****I always love hearing Carrie of Normal Level of Crazy‘s thoughts on the books we read! Her take on this month’s pick–and the one following it in May–is so fun! Gather ’round, friends, the My Not So Perfect Life Book Club meeting is starting!****
I’m going to be honest here, it is probably ridiculously unfair for me to write this review right now. While I enjoyed this month’s book pick, Sophie Kinsella’s My (Not So Perfect) Life, the book that came after (our next book club pick – see below) quite literally blew me away. It’s all I can think about. If I could hand it to each and every one of you personally, I would. That being said, I am going to try my best to give Sophie’s latest, quite adorable, book it’s due diligence.
My Not So Perfect Life Book Club chat:
Recently I was listening to a podcast (From the Front Porch) and they were discussing how, after reading some rather sad books (that they enjoyed, by the way) they sometimes needed a palate cleanser, if you will. These types of books are my palate cleansers. I read just about everything – nonfiction, heavy literature, smut books, YA, etc, and when I’m done reading something rather heavy (I’m guessing, say, after I read Hanya Yanagihara’s A Little Life or after I read Lilac Girls a few months ago), I find myself hitting up an Emily Giffin, Jojo Moyes, Liane Moriarty or, as in the case here, Sophie Kinsella.
While most people know Sophie from the Shopaholic series, I’ve actually never read them (gasp!). I did, however, read Remember Me? and absolutely adored it. Those sunflowers killed me!
Anyway, I was excited when Meredith mentioned reading one of Sophie’s books. I figured it would be fun and witty and insightful, albeit on the hokey side. And that’s just what I got. It is a perfect “palate cleanser” book! Maybe “beach read” is a better way to put it? You get the point.
Katie Brenner, the main character, was not always my favorite, but I did grow to like her. Maybe it’s because I’m 42 and I could give two craps anymore what people think of me (one of the amazing perks of getting older), but I thought it was a little ridiculous that she was trying so hard to be someone she wasn’t – down to her own voice. But maybe I’ve been out of the twenty-something loop for too long and this actually was relatable?
What did you all think about Katie’s attempt to erase and/or hide her background?
Demeter, Katie’s boss, felt a little like Meryl Streep’s character from The Devil Wears Prada but much more scatterbrained. She was an interesting character to follow and I felt the revelations at the end of the book really transformed her character. Honestly, I liked her.
Thoughts on Demeter? Too stereotypical? Too ridiculous to believe? Would anyone have ever fallen for that nature walk Katie subjected her to?
My favorite parts of the book were when Katie was back home and then of course when Demeter shows up. Although Katie being mistaken for a homeless person comes in at a close second. On a side note, I actually really want to go to Ansters Farm!! It sounded amazing and I found myself googling places my husband and I could go to similar to this.
Would anyone have ever fallen for that nature walk Katie subjected Demeter to? Would Demeter REALLY not recognized her? And, more importantly, have you ever been glamping???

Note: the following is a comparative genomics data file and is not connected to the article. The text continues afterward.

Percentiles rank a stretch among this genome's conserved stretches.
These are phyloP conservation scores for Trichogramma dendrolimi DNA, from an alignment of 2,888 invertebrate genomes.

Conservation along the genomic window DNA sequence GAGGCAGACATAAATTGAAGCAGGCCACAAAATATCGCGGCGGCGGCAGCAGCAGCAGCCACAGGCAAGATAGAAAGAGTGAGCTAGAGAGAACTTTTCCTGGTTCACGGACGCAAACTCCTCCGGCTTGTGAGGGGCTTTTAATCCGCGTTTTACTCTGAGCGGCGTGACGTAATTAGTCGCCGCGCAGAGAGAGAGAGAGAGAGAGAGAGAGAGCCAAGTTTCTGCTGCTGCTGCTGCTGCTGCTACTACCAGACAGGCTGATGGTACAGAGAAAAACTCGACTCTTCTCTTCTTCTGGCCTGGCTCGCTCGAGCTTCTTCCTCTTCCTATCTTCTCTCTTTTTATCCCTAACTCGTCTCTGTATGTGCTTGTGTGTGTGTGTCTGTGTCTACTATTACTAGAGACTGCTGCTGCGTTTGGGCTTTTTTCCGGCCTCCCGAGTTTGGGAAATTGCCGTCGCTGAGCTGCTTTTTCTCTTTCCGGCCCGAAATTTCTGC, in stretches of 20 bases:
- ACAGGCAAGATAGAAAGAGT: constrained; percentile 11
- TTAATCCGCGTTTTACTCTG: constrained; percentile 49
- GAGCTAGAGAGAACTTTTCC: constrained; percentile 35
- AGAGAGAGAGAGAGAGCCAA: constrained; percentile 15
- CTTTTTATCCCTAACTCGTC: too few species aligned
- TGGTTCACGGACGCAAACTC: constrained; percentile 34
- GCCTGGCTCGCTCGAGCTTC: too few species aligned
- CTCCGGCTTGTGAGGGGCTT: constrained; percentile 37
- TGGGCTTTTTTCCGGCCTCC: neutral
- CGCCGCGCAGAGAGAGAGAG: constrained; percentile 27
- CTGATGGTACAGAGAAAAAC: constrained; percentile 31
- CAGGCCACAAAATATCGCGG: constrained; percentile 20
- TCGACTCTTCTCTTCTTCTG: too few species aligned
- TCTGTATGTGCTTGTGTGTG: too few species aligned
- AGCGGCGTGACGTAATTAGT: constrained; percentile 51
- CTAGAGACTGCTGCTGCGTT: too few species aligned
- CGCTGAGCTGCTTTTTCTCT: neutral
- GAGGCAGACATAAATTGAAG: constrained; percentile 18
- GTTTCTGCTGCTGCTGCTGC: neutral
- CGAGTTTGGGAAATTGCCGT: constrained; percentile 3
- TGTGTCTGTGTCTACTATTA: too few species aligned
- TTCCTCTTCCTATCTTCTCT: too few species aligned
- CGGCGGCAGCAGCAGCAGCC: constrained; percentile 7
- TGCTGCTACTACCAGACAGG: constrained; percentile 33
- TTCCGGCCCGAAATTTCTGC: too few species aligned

I thought the love interest part (Alex) was pretty small and not overly interesting. I always like a book with a little bit of romance, but I had a take or leave it attitude about this one.
What were your thoughts on Alex?
Overall, I’d give the book a 3 out 5 stars. It was a fun and amusing read, and actually had a half way decent message. As long as you don’t take things too seriously, I think you’d enjoy it.
So, I don’t know if you remember from a couple paragraphs ago, but I am IN LOVE with our next book club pick. I have posted it all over social media, harassed family members to read it, and am seriously considering emailing the author just to gush. If you read no other book this year, pick up this one.
by Laurie Frankel
Amazon’s description (which doesn’t do it justice!):
This is how a family keeps a secret…and how that secret ends up keeping them.
This is how a family lives happily ever after…until happily ever after becomes complicated.
This is how children change…and then change the world.
This is Claude. He’s five years old, the youngest of five brothers, and loves peanut butter sandwiches. He also loves wearing a dress, and dreams of being a princess.
When he grows up, Claude says, he wants to be a girl.
Rosie and Penn want Claude to be whoever Claude wants to be. They’re just not sure they’re ready to share that with the world. Soon the entire family is keeping Claude’s secret. Until one day it explodes.
Laurie Frankel’s This Is How It Always Is is a novel about revelations, transformations, fairy tales, and family. And it’s about the ways this is how it always is: Change is always hard and miraculous and hard again, parenting is always a leap into the unknown with crossed fingers and full hearts, children grow but not always according to plan. And families with secrets don’t get to keep them forever.
As always, we are giving away a copy to one of our readers here. Enter by leaving a comment on this blog post or Meredith’s Mom of the Year blog before 4/14/17 at 5:30am EST. As long as you are 18 or older and live in the continental United States, you are eligible to win.
Thanks for joining us for our My Not So Perfect Life book club, and happy reading, friends!
***Thank you to Flatiron Books for providing copies of This Is How It Always Is for review and giveaway! Our rave review is 100% genuine!****